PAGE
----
High Performance Schools Lead the Way

At Pioneer Middle School in DuPont, Wash., teacher Laura Lowe gets more “a-ha” moments explaining science to her students.

“We can physically point to elements in the building and relate that back to our lesson,” says Lowe. “If I want to explain about native plants and different shapes of leaves and how that works with photosynthesis, I can walk right out to the garden and show kids on the spot.”

Pioneer is a high-performance school, one of many where the building serves as an educational tool utilizing exposed systems, lesson plans and teaching aids.

“Students and teachers use this new building to inspire individuals to become sustainable citizens,” says Craig Mason, AIA, LEED-AP, designer and principal with DLR Group, designers of the school.

During the last 10 years, the modern high-performance schools movement has invited design elements focusing on energy conservation and occupant comfort. Multi-level lighting systems have allowed teachers to switch lights on only when needed, day lighting techniques have replaced electric light in corridors, windows in historic schools have been opened up and building management systems have provided centralized control of energy usage and monitoring.

“Teachers and staff working in schools built with high-performance standards like Leadership for Energy and Environmental Design (LEED) or the Collaborative for High Performance Schools (CHPS) tend to be more satisfied with certain aspects of these buildings than with other school buildings built during the last 10 years,” says Lindsay Baker, building science researcher at the Center for the Built Environment (CBE) at UC Berkeley. CBE has been studying buildings over the last 80 years.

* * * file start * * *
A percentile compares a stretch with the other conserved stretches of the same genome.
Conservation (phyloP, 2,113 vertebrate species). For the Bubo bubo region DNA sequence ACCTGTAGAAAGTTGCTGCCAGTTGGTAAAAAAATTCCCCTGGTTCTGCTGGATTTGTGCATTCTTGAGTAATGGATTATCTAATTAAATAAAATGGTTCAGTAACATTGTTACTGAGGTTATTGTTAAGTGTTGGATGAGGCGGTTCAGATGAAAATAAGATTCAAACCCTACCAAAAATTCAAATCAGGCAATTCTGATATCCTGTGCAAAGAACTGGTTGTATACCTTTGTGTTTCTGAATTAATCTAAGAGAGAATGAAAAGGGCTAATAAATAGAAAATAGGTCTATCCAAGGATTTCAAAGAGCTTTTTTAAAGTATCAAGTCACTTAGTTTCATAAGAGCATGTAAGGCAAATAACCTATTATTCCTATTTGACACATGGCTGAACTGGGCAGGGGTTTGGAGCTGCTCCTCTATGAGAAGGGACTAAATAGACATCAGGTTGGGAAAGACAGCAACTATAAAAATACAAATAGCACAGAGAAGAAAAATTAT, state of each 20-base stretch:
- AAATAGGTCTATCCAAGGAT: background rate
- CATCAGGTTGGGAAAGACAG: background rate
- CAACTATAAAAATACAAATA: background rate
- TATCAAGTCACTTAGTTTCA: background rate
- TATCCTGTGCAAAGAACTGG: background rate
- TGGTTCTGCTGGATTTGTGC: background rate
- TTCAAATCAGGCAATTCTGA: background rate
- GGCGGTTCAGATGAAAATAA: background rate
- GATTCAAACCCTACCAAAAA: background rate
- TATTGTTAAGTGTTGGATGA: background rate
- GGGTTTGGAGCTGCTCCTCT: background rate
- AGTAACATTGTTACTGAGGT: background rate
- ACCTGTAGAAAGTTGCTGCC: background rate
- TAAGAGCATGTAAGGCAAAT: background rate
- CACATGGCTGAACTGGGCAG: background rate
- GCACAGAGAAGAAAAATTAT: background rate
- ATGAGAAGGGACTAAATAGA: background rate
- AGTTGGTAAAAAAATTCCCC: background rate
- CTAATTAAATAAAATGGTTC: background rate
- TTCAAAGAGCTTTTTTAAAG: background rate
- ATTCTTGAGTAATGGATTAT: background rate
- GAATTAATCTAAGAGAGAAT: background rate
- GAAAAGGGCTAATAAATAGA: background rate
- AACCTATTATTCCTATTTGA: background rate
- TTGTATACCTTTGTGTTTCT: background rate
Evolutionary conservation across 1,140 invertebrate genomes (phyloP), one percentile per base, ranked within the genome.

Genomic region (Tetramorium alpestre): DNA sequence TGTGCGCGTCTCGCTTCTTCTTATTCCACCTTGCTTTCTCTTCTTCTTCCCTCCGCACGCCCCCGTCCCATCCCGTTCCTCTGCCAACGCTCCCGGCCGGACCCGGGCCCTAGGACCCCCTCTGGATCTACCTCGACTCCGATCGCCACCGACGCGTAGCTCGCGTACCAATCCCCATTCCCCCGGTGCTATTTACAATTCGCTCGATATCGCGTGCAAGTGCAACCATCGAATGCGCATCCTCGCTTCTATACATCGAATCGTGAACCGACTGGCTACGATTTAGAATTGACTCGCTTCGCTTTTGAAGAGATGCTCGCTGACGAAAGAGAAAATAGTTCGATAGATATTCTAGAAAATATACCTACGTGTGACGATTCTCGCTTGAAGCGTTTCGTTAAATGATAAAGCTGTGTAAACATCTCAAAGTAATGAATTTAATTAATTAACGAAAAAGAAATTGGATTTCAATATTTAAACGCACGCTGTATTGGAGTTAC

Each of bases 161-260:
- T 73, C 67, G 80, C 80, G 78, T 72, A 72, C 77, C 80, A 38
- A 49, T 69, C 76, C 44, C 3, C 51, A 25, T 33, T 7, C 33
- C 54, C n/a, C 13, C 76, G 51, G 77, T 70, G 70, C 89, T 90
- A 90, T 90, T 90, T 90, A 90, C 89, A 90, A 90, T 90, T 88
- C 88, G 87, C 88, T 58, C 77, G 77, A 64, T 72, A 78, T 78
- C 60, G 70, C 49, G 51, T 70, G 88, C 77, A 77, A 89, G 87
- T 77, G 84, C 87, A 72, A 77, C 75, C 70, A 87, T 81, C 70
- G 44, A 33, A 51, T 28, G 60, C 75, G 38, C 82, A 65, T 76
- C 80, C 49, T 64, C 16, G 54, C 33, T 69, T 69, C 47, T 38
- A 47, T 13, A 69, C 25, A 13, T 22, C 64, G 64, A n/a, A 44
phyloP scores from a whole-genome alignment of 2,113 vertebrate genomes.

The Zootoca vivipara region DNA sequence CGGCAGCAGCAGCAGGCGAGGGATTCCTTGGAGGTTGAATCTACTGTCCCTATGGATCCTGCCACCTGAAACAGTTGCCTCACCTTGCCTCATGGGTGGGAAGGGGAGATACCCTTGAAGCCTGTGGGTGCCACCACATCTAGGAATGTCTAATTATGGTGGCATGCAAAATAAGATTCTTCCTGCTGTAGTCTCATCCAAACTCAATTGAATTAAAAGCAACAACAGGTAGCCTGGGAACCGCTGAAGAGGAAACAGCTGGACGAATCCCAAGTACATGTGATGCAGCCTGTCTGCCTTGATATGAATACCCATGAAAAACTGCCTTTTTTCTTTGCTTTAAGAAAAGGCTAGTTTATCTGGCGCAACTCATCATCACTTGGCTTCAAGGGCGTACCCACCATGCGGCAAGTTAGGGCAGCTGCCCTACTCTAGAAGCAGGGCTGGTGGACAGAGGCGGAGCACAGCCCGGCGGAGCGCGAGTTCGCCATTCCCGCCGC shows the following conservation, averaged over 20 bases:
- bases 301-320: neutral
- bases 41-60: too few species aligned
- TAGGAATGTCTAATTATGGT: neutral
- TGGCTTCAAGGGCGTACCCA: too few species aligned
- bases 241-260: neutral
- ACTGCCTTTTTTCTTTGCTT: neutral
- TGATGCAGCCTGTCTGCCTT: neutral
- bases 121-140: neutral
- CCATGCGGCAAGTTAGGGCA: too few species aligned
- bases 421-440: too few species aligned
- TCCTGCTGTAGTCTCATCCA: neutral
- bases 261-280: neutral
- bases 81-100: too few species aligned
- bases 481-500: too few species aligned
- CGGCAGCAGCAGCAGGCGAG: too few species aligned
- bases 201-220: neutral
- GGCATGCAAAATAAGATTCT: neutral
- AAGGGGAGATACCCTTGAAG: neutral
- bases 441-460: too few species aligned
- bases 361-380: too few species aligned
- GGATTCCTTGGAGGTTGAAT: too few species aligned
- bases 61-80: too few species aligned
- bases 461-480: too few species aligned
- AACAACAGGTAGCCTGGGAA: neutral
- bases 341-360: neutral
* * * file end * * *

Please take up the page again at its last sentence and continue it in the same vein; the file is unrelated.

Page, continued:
“Surveys show that teachers and staff are more satisfied with air quality and lighting and tend to have more pride in their building,” explains Baker.

However, student performance in high-performance schools has been difficult to track “because there are a high number of variables, such as shifting populations and changes in personnel,” adds Mason.

As market demand grew for high-performance schools, rating systems like CHPS and LEED emerged. According to William "Bill" Orr, chief executive of CHPS, “We are all about making schools better places to learn, and there is a real opportunity for people working on different aspects of environment, health and other areas to work together and improve student performance.”